Recorded: 11 Sep 2008
So that was I guess in 2003. So maybe I can just describe in the ’90s after we purified netrins we focused on understanding netrins and the signal transduction mechanisms that are involved in total response. We also continued to try to identify other factors that are involved in axon growth and guidance. But also the and I think this influence came from seeking out funding, I became more and more interested in the potential applications of that knowledge to disease and to repair.
So I received funding as I mentioned from the Spinal Cord Research Foundation. They were of course interested in understanding how to stimulate repair of damaged neurofibers in the spinal cord after injury when the spinal cord is injured and axons are severed they don’t regrow so the paralysis that accompanies spinal cord injury is often permanent. And the question was whether it ever be possible to rekindle the growth of axons. They figured that if you could identify molecules that are involved in guiding axons during development that might have applications in the adult. And as a result of interacting with that foundation and with other such foundations I actually became very interested in the problem and started to work on it. And that was my first entrée into thinking about applying basic science to understanding disease with an eye to developing therapies or even cures. And that started in the late ’90s. I remained very focused on basic mechanisms. But more and more interested in disease. Over time that became a more dominant theme of my work.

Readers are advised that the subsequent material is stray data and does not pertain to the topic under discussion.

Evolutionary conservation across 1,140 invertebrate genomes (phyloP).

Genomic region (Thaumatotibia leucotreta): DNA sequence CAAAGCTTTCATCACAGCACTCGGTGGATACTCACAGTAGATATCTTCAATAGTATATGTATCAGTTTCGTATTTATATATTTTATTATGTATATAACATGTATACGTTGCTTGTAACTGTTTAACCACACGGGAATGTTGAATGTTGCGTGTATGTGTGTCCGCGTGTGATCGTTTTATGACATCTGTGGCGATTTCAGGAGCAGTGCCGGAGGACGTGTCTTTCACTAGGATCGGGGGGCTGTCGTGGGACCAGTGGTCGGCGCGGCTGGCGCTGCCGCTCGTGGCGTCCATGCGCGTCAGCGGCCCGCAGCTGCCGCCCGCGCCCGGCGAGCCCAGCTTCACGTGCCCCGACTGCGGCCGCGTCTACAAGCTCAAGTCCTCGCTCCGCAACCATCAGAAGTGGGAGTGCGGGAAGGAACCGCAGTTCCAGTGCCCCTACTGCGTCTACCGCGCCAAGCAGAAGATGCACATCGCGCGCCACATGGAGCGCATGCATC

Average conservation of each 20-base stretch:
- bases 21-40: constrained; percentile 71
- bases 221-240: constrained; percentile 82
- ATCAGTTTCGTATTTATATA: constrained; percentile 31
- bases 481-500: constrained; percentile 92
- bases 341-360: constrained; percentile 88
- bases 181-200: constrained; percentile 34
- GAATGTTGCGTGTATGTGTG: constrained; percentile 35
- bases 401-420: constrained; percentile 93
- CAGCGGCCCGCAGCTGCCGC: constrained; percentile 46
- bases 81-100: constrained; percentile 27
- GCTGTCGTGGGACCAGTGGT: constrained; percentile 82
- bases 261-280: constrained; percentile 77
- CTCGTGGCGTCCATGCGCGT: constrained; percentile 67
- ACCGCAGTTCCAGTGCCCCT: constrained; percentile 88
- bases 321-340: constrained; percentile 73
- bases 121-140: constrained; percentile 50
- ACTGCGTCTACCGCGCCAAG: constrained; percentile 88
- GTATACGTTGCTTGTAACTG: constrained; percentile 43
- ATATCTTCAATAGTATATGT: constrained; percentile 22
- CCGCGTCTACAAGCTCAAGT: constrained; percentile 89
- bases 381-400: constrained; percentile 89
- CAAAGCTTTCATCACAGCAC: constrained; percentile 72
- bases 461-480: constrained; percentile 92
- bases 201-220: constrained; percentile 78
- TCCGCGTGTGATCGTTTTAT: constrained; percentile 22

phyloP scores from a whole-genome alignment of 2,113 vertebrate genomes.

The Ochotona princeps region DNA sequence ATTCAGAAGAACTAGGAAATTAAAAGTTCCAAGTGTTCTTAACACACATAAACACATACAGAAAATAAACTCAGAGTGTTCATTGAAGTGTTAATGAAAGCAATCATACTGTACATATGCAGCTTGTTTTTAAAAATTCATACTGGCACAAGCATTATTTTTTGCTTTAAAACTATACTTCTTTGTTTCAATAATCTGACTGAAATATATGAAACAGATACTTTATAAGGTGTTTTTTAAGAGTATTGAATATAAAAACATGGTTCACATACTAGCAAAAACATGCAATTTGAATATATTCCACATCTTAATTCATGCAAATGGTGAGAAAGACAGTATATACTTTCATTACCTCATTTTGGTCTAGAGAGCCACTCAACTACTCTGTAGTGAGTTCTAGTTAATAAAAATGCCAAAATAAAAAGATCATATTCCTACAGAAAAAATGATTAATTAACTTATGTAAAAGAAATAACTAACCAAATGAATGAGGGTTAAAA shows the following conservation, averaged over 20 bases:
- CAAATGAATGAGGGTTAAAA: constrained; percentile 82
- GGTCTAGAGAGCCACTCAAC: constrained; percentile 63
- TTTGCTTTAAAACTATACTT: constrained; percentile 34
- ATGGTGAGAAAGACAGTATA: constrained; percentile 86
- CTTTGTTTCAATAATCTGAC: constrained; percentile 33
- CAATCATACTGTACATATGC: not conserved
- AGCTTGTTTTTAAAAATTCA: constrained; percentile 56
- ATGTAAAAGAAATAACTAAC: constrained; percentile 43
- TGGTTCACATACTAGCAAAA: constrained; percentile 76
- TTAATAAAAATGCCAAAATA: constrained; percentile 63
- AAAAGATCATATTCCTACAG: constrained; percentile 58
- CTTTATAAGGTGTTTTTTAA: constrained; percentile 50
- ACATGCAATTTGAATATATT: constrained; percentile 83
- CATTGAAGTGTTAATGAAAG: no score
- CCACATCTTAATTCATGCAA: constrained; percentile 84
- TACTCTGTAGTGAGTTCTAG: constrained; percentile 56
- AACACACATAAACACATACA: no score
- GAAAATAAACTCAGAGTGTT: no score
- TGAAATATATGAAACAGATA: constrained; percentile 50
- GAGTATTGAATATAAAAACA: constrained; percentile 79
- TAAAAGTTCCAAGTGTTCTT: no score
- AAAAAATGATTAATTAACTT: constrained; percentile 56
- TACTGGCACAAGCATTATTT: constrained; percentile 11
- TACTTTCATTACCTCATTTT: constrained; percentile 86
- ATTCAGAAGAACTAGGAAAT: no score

So when I was approached by Genentech I was actually primed and very excited about the idea of continuing to do basic research but at the same time broaden the scope of my activities related to disease and even more exciting to be able to work with real professionals and taking that knowledge and trying to turn it into medicines that could help people. I would say that the other thing that motivated me to make the move and again in 2003 was the sense that we’ve entered the golden age of disease research translational research in drug discovery. The 1980s, the 1990s, the sequencing of the human genome, the identification of a human disease gene by positional cloning, the development of tools to be able to construct representative animal models in transgenic and knockout models in others has positioned us to be able to tackle disease biology with the same rigor with which we as scientists love to tackle the understanding of basic mechanisms.